3. RESULTS AND DISCUSSION 3.1. Morphology of NR/SiO2 Nanocomposite

Fig. 1.

2 542

The schematic of the self-assembly process.

Due to the strong hydrogen bonding interaction and high surface free energy, the fumed SiO2 nanoparticles usually exhibit a strong tendency to form large aggregates,15 which lead to separation in the composites. Some micro disfigurements such as micro voids and micro fissures at the interface of two phases can be clearly seen under the SEM, J. Nanosci. Nanotechnol. 6, 541–546, J. Nanosci. Nanotechnol. 6, 1–6, 2006

Si-Dong Li et al.

Thermal Degradation Kinetics and Morphology of Natural Rubber/Silica Nanocomposites

200 nm Fig. 4.

Fig. 2. SEM micrograph of NR/SiO2 nanocomposite.

nano-clusters in the first step assembly. Therefore, the SiO2 is not distributed in NR matrix as individual nanoparticles, but as nano-clusters. Similar assumption was found in polyethylene oxide (PEO)/silica nanocomposites. Gunb’ko et al.16 reported that each PEO molecules could interact with many primary fumed SiO2 particles to form small aggregates. We also observed this with the PVA/SiO2 nano composites where primary particle aggregation was found at a lower level of SiO2 particle content while both primary and secondary aggregations were observed at a SiO2 content higher than 5 wt%.8 SiO2 clusters appear to be in a spherical structure as observed in SEM micrograph of higher magnification (Fig. 4), where the SiO2 clusters mainly present as hemispherical spheres while another half is encapsulated by the NR. Some primary SiO2 nanoparticles can even be seen in the clusters, though there is little significant difference in the phase contrast. Another illustrative evidence is given by the TEM micrograph, where the spherical nanoclusters with a diameter of around 50 ∼ 110 nm (presented as dark circle pies) are uniformly distributed in NR matrix (Fig. 5).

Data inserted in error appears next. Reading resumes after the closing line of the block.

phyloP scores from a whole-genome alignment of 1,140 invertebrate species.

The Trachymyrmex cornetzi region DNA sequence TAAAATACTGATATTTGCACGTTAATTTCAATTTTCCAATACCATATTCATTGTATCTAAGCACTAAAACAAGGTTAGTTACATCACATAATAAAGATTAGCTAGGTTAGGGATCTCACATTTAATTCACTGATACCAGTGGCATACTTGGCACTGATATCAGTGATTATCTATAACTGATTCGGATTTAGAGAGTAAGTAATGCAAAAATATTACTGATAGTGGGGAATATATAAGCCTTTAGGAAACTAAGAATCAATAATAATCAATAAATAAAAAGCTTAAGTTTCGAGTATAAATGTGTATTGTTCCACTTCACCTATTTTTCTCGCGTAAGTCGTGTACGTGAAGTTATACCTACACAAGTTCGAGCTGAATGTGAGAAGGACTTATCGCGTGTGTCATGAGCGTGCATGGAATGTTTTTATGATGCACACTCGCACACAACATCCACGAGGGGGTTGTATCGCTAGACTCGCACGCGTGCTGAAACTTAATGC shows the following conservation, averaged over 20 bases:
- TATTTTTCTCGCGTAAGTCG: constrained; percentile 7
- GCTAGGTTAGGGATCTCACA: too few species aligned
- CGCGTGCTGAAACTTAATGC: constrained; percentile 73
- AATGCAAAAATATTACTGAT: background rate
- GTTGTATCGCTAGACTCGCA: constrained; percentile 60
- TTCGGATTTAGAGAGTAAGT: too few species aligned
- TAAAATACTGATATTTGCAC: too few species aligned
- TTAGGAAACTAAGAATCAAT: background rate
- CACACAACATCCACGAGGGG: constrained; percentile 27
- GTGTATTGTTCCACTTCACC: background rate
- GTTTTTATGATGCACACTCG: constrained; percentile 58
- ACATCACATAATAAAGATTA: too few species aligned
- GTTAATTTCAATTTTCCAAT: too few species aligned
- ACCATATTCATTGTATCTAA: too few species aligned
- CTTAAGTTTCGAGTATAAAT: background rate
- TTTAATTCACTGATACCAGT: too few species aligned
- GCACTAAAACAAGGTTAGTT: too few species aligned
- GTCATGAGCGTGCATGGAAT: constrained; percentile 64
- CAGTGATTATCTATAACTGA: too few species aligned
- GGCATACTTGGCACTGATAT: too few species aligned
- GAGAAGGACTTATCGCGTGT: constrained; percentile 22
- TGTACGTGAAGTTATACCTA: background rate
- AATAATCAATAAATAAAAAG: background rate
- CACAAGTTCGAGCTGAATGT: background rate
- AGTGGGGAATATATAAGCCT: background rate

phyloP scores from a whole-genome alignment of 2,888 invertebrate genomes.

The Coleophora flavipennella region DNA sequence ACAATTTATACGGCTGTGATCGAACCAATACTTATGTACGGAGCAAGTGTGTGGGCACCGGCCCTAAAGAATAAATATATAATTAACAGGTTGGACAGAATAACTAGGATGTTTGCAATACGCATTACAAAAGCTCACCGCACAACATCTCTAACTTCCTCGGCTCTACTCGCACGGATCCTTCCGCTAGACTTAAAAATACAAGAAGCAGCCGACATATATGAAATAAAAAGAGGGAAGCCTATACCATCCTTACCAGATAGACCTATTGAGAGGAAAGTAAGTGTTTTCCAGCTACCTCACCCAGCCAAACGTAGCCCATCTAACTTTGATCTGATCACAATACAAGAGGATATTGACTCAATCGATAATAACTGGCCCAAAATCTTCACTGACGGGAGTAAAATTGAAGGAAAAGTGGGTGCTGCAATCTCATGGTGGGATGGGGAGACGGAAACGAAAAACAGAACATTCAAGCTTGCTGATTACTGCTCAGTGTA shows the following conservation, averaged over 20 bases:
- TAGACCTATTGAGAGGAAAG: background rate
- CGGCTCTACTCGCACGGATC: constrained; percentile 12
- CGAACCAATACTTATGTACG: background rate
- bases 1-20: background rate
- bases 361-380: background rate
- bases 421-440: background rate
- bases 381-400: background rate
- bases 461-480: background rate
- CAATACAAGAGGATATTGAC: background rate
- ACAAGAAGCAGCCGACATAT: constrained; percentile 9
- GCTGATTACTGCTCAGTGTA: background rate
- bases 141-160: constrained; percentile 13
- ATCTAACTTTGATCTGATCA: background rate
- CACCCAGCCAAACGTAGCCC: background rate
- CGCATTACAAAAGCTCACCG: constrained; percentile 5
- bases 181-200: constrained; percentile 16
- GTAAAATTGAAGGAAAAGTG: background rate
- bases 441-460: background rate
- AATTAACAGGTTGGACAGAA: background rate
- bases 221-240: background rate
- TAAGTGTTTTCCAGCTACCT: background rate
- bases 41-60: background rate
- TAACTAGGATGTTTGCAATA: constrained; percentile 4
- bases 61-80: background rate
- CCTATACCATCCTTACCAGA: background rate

Percentage (%)

40 30 20 10 0

40

50

60

70

80

90

100

110

200 nm

Diameter (nm) Fig. 3. Size distribution of the SiO2 clusters in NR matrixes.

J. Nanosci. Nanotechnol. 6, 541–546, J. Nanosci. Nanotechnol. 6, 1–6, 2006 2006

Fig. 5.

TEM micrograph of the SiO2 nano-clusters in NR matrix.

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even though the phase separation cannot be observed from its macrostructure. However, there are no any defects of microstructure in the SEM micrograph of NR/SiO2 nanocomposite (Fig. 2). The good miscibility between SiO2 and NR in this work may be resulted from the self-assembling treatment of SiO2 nanoparticles. After two steps of the assembly, the SiO2 particles are completely covered with PDDA and NR layers. The strong particle–particle interaction of SiO2 particles which leads to particle aggregation is therefore prevented. Thus, heavy aggregation of SiO2 that may cause phase separation is suppressed and is not observed. The dark phase in the SEM micrograph represents the NR matrix and the bright phase corresponds to the SiO2 particles, which are strongly embedded by NR matrix. From the statistic information of nano-clusters’ size distribution (Fig. 3), the SiO2 clusters are dispersed in NR matrix with a very narrow normal distribution. This suggests that the dispersion of SiO2 should be very homogenous. The size of nano-clusters ranges from 40 to 110 nm, among which 70 ∼ 80 nm accounts for the maximum percentage (29.8%). Primary agglomerates are generated as the average size of original nanoparticles is 14 nm. These primary aggregations are unlikely caused by the strong particle–particle interaction, but the adsorption between polymer molecular chain and SiO2 nanoparticles, i.e., PDDA molecular chains adsorb quite a few separate nanoparticles to form